This action was referred to the undersigned pursuant to Local Rule 302(c)(21). On February 23, 2011, defendant Wells Fargo Bank N.A. dba Wells Fargo Home Mortgage filed a motion to dismiss pursuant to Fed. R. Civ. P. 12(b)(6) and a motion for more definite statement. On February 25, 2011, defendant Provident Savings Bank filed a joinder to both motions. On April 20, 2011, plaintiff filed an ex parte application for appointment of expert. On April 27, 2011, plaintiff filed an opposition to defendants' motions.
A. Failure to File a Timely Opposition
Local Rule 230(c) provides that opposition to the granting of a motion must be filed fourteen days preceding the noticed hearing date. The Rule further provides that "[n]o party will be entitled to be heard in opposition to a motion at oral arguments if written opposition to the motion has not been timely filed by that party." In addition, Local Rule 230(i) provides that failure to appear may be deemed withdrawal of opposition to the motion or may result in sanctions. Finally, Local Rule 110 provides that failure to comply with the Local Rules "may be grounds for imposition of any and all sanctions authorized by statute or Rule or within the inherent power of the Court."
Plaintiff filed an opposition on April 27, 2011, less than fourteen days before the May 5, 2011 hearing on the motion to dismiss and motion for more definite statement. Accordingly, the hearing on defendants' motions shall be continued.
Plaintiff also filed an ex parte application for appointment of an expert. Plaintiff seeks appointment of an individual from the Federal Bureau of Investigation to serve as an expert "for a detailed review of the Complaint." Plaintiff requests that this appointed expert "advise the Court and testify on the Plaintiff's behalf . . . ."
The district court has discretion to appoint an expert pursuant to Rule 706(a) of the Federal Rules of Evidence, which reads, in part: "The court may on its own motion or on the motion of any party enter an order to show cause why expert witnesses should not be appointed...." Fed. R. Evid. 706(a); Walker v. American Home Shield Long Term Disability Plan, 180 F.3d 1065, 1071 (9th Cir. 1999) ("district court ... has the discretion to appoint an expert sua sponte under Federal Rule of Evidence 706(a)"). Pursuant to Rule 702, "If scientific, technical, or other specialized knowledge will assist the trier of fact to understand the evidence or to determine a fact in issue, a witness qualified as an expert by knowledge, skill, experience, training, or education, may testify thereto in the form of an opinion or otherwise ...." Fed. R. Evid. 702.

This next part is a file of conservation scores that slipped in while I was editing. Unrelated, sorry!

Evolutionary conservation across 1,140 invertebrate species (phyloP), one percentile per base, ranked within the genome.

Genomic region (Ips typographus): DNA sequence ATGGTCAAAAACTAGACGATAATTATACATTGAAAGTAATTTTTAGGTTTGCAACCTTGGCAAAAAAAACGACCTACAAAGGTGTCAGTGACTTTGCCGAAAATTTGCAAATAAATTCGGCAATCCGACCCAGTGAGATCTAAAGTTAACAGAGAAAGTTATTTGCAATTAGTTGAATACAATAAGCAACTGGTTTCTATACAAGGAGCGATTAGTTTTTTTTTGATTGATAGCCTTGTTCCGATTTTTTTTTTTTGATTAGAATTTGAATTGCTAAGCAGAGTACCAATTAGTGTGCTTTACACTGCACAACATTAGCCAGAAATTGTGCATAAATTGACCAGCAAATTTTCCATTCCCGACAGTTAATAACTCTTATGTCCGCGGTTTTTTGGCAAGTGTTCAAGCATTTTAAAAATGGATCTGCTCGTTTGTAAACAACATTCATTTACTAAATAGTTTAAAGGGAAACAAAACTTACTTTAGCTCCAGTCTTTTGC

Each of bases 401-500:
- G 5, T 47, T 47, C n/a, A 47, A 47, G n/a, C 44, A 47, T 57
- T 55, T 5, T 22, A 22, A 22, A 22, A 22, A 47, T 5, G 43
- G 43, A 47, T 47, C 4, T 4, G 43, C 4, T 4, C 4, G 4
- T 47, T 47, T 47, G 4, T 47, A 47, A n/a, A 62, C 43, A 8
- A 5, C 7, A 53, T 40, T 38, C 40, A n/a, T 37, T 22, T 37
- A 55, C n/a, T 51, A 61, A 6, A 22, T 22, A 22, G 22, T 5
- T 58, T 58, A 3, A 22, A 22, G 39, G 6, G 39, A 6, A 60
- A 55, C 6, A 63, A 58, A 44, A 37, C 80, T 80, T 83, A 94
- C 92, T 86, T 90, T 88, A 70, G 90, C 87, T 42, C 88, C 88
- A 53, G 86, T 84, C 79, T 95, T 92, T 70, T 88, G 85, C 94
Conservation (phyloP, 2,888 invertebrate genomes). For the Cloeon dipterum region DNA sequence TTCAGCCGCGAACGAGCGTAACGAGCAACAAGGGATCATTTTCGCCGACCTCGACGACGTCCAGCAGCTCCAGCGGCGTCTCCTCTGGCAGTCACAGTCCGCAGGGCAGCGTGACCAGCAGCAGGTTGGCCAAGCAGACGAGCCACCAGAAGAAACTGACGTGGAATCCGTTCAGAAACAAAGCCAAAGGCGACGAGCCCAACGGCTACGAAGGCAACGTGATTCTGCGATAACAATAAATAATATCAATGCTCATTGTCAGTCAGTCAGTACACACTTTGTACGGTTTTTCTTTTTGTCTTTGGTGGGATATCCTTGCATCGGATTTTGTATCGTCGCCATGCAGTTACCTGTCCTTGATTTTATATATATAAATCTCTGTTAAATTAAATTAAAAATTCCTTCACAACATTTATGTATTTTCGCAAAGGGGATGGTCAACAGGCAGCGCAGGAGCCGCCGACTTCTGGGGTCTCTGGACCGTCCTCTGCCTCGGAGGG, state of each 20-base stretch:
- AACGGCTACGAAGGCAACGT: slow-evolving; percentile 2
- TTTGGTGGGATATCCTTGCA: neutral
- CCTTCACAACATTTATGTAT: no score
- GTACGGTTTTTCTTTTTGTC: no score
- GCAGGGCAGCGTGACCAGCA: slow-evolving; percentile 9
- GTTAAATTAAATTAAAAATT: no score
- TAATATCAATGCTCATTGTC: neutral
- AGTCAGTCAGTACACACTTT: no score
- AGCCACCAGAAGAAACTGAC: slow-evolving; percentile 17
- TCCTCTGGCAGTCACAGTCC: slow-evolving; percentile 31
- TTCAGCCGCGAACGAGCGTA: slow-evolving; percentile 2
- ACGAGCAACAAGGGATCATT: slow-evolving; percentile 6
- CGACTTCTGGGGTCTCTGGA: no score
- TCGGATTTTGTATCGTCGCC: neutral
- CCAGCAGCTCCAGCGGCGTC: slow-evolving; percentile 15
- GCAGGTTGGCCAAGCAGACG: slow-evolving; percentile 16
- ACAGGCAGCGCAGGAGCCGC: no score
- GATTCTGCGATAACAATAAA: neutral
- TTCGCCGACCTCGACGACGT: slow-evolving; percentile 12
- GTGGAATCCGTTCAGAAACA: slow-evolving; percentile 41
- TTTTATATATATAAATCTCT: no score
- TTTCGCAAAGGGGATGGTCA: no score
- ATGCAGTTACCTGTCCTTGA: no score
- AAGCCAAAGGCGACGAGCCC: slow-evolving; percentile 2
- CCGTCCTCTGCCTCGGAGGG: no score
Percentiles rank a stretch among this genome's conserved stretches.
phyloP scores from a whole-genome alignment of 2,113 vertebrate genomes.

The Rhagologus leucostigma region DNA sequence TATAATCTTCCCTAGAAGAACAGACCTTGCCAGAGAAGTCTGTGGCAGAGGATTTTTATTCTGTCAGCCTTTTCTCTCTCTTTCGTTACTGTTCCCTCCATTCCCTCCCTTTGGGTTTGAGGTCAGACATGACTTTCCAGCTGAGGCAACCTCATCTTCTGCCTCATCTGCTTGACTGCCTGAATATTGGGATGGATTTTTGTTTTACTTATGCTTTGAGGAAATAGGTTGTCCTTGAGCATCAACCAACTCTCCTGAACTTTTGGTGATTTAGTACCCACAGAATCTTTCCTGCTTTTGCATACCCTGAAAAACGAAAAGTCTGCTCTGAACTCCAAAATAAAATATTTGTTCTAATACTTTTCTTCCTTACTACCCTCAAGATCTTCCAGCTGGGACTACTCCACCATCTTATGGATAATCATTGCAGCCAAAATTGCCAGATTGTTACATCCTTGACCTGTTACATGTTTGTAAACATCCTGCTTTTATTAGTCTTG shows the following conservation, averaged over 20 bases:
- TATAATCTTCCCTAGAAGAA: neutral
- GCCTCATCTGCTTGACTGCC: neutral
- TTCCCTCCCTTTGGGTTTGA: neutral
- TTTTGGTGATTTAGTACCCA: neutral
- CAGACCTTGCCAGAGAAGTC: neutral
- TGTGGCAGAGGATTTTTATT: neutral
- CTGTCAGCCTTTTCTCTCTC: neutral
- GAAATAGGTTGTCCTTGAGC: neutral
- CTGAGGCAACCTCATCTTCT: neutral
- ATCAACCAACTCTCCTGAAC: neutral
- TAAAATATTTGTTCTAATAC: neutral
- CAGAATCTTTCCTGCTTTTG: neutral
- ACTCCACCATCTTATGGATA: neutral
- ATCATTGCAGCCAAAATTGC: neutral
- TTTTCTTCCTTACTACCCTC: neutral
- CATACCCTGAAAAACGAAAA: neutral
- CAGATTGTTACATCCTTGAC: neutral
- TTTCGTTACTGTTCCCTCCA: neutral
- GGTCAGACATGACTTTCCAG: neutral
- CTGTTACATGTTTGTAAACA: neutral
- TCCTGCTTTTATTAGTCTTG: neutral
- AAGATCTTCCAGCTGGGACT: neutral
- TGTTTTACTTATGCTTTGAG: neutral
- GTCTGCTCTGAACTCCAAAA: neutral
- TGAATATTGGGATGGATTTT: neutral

However, "[r]easonably construed, Rule 706 does not contemplate the appointment of, and compensation for, an expert to aid one of the parties." Gamez v. Gonzalez, 2010 WL 2228427, *1 (E.D. Cal. June 3, 2010) (internal quotations, punctuation and citations omitted). Rather, the principal purpose of a court-appointed expert is to assist the trier of fact, not to serve as an advocate. As such, district courts have authority to appoint neutral expert witnesses sua sponte, whether or not either party agrees, and may assess the cost of the expert as the court deems appropriate. Students of California School for the Blind v. Honig, 736 F.2d 538, 549 (9th Cir. 1984) (citing Fed. R. Evid. 706), vacated on other grounds, 471 U.S. 148 (1985).
Here, plaintiff requests appointment and payment of an expert witness to serve as his advocate in this action. Because there is no authority for granting this request, the motion will be denied.
Good cause appearing, IT IS HEREBY ORDERED that:
1. Plaintiff's request for appointment of expert is denied;
2. The hearing date of May 5, 2011 is vacated. Hearing on defendants' motion to dismiss and motion for more definite statement is continued to July 14, 2011 at 11:00 a.m. in courtroom no. 26.
3. The initial scheduling conference scheduled for July 14, 2011 is continued to September 8, 2011 at ...